The present study validates a novel liver stiffness-based strategy in a real clinical practice setting, and, in our opinion, solves the above-mentioned issues. First, we provide data that confirm the role of liver stiffness in excluding the presence of high-risk esophageal varices in a large population of HIV/HCV-coinfected patients with previously compensated cirrhosis and with preserved liver function. As we previously reported in a smaller population [19], a liver stiffness below 21 kPa is a cut-off value that discriminates very reliably the absence of high-risk esophageal varices. Second, a baseline liver stiffness below 21 kPa had also a very high NPV for the subsequent development of PHGB during follow-up. In fact, no individual with baseline liver stiffness below 21 kPa developed a PHGB episode in our cohort, and all PHGB episodes occurred in individuals harboring a liver stiffness at least 21 kPa at the moment of bleeding. Consequently, UGE-sparing management in the cohort was well tolerated and did not have a negative impact on outcome. Finally, our study confirms that a liver stiffness below 21 kPa identifies a subgroup of patients with a low risk of clinically significant portal hypertension.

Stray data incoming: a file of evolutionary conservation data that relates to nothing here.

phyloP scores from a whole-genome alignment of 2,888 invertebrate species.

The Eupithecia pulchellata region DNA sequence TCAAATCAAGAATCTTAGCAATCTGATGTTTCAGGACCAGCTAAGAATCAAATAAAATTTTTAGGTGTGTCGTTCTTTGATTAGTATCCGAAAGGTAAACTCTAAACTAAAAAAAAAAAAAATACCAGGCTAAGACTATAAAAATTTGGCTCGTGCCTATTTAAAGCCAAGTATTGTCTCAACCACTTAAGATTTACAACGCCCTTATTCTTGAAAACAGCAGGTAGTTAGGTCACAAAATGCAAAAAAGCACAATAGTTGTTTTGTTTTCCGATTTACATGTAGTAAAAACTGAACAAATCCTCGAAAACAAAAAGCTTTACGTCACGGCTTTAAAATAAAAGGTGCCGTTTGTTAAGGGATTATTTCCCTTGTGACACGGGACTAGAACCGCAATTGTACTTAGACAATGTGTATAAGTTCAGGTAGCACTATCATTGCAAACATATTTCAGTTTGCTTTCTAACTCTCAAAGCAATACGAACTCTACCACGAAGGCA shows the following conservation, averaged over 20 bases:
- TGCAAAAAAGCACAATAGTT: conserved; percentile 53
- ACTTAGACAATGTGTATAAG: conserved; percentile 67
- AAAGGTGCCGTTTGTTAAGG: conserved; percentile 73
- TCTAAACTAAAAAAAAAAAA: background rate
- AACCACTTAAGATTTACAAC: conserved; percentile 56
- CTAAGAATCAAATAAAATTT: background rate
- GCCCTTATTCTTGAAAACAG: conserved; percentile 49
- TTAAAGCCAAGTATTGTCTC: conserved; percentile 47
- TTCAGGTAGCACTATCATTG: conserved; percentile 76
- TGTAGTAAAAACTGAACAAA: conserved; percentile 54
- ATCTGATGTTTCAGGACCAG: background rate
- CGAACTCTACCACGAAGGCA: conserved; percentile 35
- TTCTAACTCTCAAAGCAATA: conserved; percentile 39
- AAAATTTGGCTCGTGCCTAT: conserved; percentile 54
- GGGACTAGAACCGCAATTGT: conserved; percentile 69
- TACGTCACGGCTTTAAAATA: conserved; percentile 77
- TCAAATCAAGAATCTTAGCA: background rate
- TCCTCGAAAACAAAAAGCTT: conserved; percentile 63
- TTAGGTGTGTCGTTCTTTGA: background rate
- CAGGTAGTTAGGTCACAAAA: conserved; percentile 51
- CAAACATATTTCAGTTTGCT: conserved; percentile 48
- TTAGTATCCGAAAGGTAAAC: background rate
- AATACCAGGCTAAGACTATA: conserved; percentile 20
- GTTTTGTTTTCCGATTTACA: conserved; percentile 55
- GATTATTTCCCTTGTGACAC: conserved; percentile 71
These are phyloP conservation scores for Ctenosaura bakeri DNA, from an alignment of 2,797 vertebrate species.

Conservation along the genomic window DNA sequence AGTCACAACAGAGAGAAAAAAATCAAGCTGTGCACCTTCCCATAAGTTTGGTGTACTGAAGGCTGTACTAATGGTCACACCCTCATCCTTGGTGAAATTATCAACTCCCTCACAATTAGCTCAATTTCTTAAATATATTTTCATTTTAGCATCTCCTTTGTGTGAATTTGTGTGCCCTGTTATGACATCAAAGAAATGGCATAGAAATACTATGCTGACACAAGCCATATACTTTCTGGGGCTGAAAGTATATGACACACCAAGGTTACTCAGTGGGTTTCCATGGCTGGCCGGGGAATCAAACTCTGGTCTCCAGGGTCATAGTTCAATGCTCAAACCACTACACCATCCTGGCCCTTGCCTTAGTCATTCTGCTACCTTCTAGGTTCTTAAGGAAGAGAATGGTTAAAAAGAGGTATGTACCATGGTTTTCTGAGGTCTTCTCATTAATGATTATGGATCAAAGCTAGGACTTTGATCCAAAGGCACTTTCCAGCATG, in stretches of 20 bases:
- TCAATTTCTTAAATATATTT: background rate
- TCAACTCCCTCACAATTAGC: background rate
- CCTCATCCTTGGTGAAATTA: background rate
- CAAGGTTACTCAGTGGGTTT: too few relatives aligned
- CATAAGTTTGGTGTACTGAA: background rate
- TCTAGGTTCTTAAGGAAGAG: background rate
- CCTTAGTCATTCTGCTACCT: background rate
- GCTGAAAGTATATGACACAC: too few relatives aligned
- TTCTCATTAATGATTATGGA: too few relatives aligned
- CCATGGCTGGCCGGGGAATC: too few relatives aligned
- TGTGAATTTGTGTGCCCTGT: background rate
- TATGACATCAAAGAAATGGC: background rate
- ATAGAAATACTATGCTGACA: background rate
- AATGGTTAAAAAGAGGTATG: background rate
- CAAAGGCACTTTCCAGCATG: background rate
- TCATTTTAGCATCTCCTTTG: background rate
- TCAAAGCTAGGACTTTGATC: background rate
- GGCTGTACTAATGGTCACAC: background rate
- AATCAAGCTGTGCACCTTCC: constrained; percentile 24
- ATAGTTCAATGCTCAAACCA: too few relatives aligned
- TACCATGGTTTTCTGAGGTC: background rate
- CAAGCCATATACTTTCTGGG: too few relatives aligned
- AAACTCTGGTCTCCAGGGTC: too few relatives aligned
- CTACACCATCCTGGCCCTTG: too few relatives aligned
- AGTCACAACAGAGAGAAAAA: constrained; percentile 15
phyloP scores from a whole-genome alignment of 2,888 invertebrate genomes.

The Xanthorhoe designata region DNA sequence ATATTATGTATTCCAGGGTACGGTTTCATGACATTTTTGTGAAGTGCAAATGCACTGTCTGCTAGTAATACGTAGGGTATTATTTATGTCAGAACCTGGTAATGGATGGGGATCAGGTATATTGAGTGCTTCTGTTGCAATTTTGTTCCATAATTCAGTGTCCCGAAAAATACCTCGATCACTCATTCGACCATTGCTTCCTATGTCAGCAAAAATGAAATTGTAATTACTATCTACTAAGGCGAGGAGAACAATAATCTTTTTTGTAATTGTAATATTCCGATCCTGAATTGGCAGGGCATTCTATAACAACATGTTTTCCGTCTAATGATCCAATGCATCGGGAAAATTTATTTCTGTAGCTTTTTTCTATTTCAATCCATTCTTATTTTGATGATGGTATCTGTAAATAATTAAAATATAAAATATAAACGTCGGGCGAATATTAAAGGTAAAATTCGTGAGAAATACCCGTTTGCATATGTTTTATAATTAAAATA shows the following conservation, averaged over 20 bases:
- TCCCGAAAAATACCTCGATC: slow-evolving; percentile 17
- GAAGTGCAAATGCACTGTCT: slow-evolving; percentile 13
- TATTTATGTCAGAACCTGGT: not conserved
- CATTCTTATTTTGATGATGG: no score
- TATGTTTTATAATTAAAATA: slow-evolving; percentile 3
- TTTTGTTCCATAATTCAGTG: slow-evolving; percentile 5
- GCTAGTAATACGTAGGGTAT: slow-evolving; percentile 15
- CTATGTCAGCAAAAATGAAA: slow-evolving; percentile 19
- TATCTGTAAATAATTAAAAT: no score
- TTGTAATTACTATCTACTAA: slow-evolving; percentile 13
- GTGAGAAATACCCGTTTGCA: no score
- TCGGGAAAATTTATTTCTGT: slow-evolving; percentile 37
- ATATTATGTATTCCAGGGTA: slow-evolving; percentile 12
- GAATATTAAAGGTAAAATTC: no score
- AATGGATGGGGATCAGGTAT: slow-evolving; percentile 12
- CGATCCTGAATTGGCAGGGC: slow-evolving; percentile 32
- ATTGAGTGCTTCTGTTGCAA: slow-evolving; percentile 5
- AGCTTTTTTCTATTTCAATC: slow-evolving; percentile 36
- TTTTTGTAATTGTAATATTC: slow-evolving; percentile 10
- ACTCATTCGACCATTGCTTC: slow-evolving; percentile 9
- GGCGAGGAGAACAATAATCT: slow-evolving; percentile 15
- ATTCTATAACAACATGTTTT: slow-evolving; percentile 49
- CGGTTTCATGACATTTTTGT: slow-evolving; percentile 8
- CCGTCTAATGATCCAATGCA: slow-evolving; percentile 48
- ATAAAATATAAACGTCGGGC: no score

The paradigm of cirrhosis has evolved in the past decade. At present, liver cirrhosis is seen as a dynamic process with a variable prognosis, which has led to subclassify patients in different stages categories depending on its risk of complications and death [2]. Apart from this, transient elastography has allowed performing a reliable and early diagnosis of patients with chronic liver disease at risk of developing clinically significant portal hypertension. In agreement with this concept, the panel of experts of the Baveno VI consensus workshop have proposed the alternative term ‘compensated advanced chronic liver disease’ for the classical term ‘compensated cirrhosis.’ Additionally, transient elastography appears to be a proper instrument for further prognostication in this early asymptomatic phase. We have previously reported that liver stiffness predicts clinical outcome in patients with compensated liver cirrhosis, being patients with a liver stiffness value at least 40 kPa at a high risk of liver decompensation in the short term [14]. The results presented herein confirm that a liver stiffness below 21 kPa has a high NPV to exclude the presence of high-risk esophageal varices and demonstrate for the first time that avoiding UGE in patients with liver stiffness below this threshold is well tolerated, because the risk of bleeding is very low.